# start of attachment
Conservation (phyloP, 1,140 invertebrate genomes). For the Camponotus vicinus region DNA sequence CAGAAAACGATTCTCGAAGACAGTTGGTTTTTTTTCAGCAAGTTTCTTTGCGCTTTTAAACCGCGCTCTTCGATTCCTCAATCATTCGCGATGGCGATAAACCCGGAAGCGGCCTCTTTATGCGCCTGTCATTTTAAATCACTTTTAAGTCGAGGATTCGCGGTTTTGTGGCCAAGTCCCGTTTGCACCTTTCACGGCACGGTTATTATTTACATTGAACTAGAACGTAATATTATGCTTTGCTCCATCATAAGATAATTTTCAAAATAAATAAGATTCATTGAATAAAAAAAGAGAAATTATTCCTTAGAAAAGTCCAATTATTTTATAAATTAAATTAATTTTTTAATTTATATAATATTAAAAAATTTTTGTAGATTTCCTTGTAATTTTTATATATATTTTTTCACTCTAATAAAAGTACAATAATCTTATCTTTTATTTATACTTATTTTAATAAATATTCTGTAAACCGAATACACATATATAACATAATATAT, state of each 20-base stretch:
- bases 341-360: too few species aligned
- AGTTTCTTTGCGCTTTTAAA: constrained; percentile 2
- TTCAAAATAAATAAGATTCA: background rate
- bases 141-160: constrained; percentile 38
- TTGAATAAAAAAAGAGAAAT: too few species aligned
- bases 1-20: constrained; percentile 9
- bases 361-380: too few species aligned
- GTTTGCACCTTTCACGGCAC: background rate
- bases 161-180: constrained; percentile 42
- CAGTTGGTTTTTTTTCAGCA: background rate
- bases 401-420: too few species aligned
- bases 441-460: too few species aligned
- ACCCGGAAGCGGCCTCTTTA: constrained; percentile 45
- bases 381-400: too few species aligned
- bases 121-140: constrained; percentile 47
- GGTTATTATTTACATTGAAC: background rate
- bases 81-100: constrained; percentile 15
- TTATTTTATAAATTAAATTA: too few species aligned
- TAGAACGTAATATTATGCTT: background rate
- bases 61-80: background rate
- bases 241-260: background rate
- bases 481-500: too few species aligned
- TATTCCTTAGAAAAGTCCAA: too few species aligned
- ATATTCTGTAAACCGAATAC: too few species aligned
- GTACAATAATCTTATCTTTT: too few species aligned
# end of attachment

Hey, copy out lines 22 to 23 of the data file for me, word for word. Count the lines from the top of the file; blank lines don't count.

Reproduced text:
- bases 241-260: background rate
- bases 481-500: too few species aligned